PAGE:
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The Daily Cardinal Est. 1892
Sunday, August 07, 2022
A new look at college placement exams

gre stress

Campus rumor: Professors conspired to make deadlines as inconvenient as possible

All articles featured in The Beet are creative, satirical and/or entirely fictional pieces. They are fully intended as such and should not be taken seriously as news.

University of Wisconsin-Madison students were able to take a breath last week as midterms officially came to a close. Evidently, roughly three tenths of a second into said breath, professors all around campus decided that it was time to work together to ensure that each student had at least three ten-page papers, two projects and other busy work due within the next week. 

However, it’s possible that this decision was not made as a result of pure evil. Rather, one could argue that professors are simply trying to get students in the holiday spirit by making them as thankful as possible for the extra two days away from the classroom afforded by Thanksgiving break. 

While they are in the minority, some students believe that they benefited from the lack of free time.

“I was actually considering dropping out. I knew that there was only about a month left in the semester anyway, but I wanted to put my mental health first,” said sophomore Jaden Hurst. “But between the nine hours of classes, eight hours of homework and four hours of sleep, I just haven’t had time to think about it any more.”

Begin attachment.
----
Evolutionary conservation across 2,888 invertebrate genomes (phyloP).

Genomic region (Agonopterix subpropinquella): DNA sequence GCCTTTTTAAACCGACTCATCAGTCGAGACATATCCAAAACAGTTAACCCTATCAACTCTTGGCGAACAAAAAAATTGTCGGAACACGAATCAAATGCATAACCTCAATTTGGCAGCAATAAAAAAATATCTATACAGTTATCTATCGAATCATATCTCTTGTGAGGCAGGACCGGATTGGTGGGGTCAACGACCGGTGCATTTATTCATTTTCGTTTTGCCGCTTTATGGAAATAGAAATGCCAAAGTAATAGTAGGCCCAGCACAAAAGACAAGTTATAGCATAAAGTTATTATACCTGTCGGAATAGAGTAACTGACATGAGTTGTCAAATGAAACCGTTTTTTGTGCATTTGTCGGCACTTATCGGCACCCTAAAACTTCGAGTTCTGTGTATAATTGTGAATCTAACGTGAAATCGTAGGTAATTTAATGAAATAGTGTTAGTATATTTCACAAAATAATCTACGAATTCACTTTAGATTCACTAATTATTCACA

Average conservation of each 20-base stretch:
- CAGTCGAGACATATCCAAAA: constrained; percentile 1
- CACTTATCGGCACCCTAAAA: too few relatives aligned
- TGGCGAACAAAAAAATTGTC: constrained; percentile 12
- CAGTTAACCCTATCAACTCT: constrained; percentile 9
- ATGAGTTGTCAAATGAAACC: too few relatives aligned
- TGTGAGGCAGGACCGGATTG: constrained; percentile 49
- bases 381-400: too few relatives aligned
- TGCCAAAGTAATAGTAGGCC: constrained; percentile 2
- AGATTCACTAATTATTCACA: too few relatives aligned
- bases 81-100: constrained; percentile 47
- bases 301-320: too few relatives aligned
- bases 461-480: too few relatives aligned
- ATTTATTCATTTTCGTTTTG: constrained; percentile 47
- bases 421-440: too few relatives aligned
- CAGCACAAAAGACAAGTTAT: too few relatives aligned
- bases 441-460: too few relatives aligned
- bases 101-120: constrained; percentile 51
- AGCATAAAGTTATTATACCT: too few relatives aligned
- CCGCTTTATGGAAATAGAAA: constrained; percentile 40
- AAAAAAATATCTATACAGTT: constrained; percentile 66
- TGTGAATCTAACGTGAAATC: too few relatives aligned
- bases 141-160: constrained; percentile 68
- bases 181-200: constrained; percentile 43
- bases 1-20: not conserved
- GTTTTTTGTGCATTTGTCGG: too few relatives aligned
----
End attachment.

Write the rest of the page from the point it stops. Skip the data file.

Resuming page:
Communications major Daniel Rosch has also found benefits to this week’s onslaught.

“For a while there, I was going out multiple times a week. I wouldn’t say I had a drinking problem, but I was getting drunk more than I probably should’ve,” said Rosch. “Once I was assigned several papers that required four academic articles on topics that apparently nobody has ever written about, my brain was numbed in a way that only alcohol had been able to provide before.”

It’s not completely understood why professors are doing this. Especially at higher levels, professors are not immune to the grind of grading. The current working assumption is that they simply don’t care, as the TAs can take care of that anyway. If they’re lucky, teaching assistants may even receive a pat on the back or — for a really good job, a Quaker granola bar found in the bottom of a dirty purse. 

With just a week to go until Thanksgiving break, there is little that can be done to call out instructors. On the bright side, students can rest assured knowing that they will soon be able to eat dry turkey and watch the Macy’s Thanksgiving Day Parade from the comfort of their grandma’s 30 year-old couch. 

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